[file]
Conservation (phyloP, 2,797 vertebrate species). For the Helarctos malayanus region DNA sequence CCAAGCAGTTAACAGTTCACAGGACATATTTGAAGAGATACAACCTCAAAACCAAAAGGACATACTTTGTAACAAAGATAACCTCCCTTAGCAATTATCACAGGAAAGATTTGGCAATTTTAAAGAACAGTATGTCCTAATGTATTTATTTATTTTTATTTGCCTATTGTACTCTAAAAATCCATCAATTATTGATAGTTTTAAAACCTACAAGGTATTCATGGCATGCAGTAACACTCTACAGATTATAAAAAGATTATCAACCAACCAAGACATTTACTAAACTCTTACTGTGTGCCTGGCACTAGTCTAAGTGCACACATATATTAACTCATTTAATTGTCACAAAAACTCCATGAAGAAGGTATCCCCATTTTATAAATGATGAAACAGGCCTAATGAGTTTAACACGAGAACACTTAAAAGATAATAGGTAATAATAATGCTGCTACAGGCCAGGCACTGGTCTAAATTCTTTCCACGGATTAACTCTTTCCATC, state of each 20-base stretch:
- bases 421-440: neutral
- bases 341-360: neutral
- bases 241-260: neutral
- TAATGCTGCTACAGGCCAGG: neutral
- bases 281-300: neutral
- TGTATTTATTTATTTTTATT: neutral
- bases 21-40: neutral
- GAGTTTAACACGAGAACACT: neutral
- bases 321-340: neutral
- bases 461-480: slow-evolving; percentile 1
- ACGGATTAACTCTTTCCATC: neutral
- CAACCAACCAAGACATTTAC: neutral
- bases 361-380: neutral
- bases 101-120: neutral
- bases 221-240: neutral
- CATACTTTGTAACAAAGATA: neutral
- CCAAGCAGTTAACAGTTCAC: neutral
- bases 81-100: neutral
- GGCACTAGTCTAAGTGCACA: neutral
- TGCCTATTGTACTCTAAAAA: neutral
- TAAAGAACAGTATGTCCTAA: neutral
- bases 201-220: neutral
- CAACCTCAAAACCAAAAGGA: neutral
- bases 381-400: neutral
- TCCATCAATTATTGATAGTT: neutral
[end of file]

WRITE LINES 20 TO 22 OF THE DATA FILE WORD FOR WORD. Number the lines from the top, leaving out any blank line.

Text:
- GGCACTAGTCTAAGTGCACA: neutral
- TGCCTATTGTACTCTAAAAA: neutral
- TAAAGAACAGTATGTCCTAA: neutral